It's known that all atoms are based on a structure where the 'negative' electric charge of the electron(s) (conventionally known as '-1') exactly balances the 'positive' charge of the corresponding proton(s) in the atom's nucleus. [ see notes below ]
The proton's electric charge comes from thefrom which it's built. Protons are composed of two up quarks, each with a 'fractional' charge of +â , and one down quark with a charge of â1â3 , Thus giving a total charge of exactly +1.
This means that all non-ionised atoms (i.e. ones having the 'correct' number of electrons) have absolutely no overall electrical charge.
There is currently no explanation as to why the charge-balances exactly cancel. Which is especially enigmatic given that electrons and quarks are known to be very radically different particles.
If the charge-balances didn't cancel exactly, the universe as we currently understand it would not be viable.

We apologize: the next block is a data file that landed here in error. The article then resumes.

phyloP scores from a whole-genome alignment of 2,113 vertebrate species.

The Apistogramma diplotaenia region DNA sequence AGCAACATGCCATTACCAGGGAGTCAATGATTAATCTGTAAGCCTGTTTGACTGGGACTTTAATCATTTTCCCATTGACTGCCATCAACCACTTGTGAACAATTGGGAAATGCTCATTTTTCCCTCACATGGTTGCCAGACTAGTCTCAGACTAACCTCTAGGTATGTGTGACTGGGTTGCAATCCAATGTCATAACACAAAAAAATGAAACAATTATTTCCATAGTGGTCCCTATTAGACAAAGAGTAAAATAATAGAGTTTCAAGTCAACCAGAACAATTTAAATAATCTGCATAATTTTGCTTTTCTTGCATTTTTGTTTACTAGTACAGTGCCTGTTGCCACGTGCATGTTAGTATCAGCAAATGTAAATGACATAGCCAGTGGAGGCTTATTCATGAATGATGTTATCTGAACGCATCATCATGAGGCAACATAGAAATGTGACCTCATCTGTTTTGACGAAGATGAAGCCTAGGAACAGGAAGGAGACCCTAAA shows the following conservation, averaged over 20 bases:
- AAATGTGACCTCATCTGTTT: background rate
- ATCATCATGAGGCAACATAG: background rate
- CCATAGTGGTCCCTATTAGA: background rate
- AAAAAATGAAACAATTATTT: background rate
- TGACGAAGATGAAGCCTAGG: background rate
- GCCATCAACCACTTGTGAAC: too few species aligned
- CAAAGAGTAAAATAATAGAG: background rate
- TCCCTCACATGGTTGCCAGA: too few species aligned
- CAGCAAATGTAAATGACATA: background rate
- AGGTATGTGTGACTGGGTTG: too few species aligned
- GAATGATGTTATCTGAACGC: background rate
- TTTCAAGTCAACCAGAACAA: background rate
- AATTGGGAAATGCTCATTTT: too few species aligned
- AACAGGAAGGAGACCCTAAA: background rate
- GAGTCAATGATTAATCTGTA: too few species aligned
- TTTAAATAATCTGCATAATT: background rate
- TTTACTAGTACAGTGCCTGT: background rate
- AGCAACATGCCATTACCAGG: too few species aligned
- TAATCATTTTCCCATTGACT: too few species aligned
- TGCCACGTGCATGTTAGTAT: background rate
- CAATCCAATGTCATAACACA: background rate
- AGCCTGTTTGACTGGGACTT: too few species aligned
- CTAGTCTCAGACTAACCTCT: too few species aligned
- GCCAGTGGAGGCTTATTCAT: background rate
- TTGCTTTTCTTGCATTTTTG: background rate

It's not known how closely the charges match. But no discrepancy of any kind has ever been measured. And for the Standard Model to remain intact, it's calculated that accuracy of the match must reach at least 22 decimal places (roughly one part in 10 billion trillion).
 Most nuclear physicists currently assume that electrons and quarks are not built from sub-components. As yet, there has never been any experimental evidence to suggest that they might be.
 Since the discovery of the quark's 'fractional' charges, the question arises as to whether a better convention might be to say that the electron has a charge of 3 , the up quarks each +2 , the down quarks -1.
Editor's note :
The Standard Model has no explanation for the exact charge balance, and Wikenigma has so far been unable to source any peer-reviewed scientific literature which tackles the question. Although Wikenigma policy is to always require and include links to academic references, it's overlooked in this instance, given the crucial importance of the subject.
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